For the Love of Dogs
Updated: Apr 26, 2018
In Europe our furry family members are just that: family. You don't have to go on yelp to see if dogs are allowed...they are. In restaurants (yes inside), on trains, and in stores.
There is an amazing movement occurring in the United States. The Millennial generation love their dogs. They want to take them places. A few years ago, California passed the Bone-appetite (yes that is the real name) law. This allowed dogs to dine in any facility that had an outdoor area accessible without moving through the restaurant. Across the U.S. more and more malls, stores, and hotels are becoming pet friendly.
Dogs In Europe
Europeans have a very high standard for behavior. The Germans of course view this as a personal reflection of the owner. Which in a lot of ways it is. Dogs are held to a high standard of behavior and no barking, growling, or bathroom accidents are tolerated. The thought is if you are going to have a dog, you must train it. If you are going to bring it out in public it must behave accordingly.
With this mindset I never really thought about dogs being places such as the local restaurant growing up. Why would they not be allowed? Granted at that time in Germany you could still smoke inside restaurants (although it was not that long ago for the United States that this was widespread practice as well). If you could smoke why would my dog not be allowed?
Dogs start going places at an early age in Europe so they are completely comfortable with noises of everyday street life. They know the expectations and behave accordingly. They bring so much joy to everyone and are really viewed as a family member.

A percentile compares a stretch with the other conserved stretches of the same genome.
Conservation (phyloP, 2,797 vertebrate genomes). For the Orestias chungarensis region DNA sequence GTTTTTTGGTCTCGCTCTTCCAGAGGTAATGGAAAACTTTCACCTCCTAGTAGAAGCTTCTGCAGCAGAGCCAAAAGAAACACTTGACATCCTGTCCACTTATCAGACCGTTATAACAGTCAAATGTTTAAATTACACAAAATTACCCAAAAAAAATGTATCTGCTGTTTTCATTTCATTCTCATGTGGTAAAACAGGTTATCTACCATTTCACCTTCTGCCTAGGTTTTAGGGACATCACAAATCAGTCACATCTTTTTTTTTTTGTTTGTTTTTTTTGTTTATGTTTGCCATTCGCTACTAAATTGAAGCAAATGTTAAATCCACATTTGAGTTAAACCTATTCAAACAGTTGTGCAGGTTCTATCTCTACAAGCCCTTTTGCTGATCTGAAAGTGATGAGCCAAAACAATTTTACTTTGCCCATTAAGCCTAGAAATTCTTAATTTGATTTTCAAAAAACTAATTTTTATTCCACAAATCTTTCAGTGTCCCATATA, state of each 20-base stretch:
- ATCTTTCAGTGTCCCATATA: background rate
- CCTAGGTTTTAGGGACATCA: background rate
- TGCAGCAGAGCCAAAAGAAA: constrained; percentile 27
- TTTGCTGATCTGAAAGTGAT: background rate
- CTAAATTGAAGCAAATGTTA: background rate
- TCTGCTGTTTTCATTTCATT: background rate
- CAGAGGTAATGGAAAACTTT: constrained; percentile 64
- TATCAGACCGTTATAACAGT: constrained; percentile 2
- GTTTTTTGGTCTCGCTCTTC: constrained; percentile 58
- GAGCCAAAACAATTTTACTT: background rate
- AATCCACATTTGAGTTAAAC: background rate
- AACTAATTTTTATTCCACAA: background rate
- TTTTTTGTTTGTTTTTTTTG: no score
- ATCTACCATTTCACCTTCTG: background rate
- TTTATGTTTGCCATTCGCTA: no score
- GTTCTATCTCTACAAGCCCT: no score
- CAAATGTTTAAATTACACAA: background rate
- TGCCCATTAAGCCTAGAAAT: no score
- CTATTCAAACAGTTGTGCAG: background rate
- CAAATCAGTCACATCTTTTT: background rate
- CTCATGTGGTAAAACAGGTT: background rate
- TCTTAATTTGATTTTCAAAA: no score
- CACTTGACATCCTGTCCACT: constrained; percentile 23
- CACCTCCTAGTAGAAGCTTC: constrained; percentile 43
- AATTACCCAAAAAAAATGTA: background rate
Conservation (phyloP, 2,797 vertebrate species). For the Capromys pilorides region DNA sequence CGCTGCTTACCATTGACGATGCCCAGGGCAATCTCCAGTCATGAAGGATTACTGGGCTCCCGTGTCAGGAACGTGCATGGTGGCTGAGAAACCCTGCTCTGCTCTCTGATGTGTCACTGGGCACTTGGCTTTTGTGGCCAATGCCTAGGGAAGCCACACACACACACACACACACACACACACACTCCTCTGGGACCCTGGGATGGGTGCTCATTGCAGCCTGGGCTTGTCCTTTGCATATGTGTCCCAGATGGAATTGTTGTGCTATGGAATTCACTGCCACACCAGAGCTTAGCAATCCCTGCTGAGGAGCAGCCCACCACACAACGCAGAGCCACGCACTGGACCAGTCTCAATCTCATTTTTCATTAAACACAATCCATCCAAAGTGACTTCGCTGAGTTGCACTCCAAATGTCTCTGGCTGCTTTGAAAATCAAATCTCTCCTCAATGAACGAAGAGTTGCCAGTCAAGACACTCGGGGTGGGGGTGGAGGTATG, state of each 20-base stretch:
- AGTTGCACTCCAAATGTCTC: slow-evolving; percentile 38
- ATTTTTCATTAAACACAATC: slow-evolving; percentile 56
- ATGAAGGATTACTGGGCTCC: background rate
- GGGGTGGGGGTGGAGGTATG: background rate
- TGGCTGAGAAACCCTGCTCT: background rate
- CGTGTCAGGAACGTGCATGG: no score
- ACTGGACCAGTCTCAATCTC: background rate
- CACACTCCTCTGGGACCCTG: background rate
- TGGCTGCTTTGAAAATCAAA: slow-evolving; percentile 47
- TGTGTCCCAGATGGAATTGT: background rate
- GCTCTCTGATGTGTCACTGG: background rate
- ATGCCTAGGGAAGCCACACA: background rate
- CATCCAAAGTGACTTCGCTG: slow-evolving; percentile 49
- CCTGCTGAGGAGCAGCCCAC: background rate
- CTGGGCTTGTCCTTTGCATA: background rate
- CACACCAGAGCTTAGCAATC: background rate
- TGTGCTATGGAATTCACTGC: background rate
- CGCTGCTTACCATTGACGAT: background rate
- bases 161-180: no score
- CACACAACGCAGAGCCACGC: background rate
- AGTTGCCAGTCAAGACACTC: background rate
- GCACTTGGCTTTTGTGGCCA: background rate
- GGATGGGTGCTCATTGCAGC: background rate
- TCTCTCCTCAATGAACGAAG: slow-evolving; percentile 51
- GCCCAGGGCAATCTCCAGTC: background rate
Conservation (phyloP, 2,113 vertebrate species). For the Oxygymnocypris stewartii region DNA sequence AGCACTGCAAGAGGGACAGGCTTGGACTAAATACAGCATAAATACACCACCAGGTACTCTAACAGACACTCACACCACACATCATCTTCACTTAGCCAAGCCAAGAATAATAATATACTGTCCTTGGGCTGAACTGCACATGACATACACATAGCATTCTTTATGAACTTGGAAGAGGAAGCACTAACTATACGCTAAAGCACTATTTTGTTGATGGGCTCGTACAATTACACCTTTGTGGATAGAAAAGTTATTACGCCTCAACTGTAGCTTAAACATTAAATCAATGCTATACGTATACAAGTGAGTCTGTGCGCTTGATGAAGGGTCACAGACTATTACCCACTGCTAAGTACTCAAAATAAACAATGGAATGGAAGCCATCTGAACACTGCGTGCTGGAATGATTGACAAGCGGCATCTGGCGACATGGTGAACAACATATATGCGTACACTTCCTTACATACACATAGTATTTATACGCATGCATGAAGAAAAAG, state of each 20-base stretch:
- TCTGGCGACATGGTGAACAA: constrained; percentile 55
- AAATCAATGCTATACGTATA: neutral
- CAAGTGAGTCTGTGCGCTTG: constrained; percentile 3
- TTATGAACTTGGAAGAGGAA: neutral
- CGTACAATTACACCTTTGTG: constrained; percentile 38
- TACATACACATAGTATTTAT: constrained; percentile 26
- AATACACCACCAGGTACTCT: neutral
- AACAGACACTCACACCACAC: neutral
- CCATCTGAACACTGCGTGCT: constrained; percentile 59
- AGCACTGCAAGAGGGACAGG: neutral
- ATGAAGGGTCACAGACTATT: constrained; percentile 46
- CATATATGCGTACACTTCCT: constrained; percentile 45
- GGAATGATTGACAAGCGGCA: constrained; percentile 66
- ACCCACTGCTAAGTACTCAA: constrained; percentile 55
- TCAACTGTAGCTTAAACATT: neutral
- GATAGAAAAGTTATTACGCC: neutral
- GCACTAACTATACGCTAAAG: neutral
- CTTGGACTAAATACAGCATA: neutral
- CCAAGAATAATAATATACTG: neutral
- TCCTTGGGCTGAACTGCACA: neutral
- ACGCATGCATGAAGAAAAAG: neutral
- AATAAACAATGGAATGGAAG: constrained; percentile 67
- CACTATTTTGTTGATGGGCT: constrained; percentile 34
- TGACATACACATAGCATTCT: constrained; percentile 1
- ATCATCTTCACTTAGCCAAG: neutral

The Movement in the United States
As this generation of dog lovers starts to push the boundaries of the current U.S. laws we will have to adjust the current mindset. Currently the reason dogs are allowed into many places, such as restaurants, is a FDA rule based in cleanliness concerns. The FDA is concerned about pets having accidents in the restaurants and employees petting them and then not washing hands. I think both concerns can be easily addressed and having worked in the restaurant industry for many years may I say...you have bigger fish to fry FDA.
The biggest hurdle will fall on owner’s shoulders. Much like children, pets learn their behavior from you. They learn what is acceptable and what is not. Just because they are so amazing and cute doesn't mean they don't need/want to understand boundaries for behavior (just like teenagers ;).
Do your part by being a responsible dog owner. Pick up after them (they can't do it themselves) so we can continue to walk our dogs in beautiful parks. Control barking, jumping, and pawing. Start early and you will be thankful!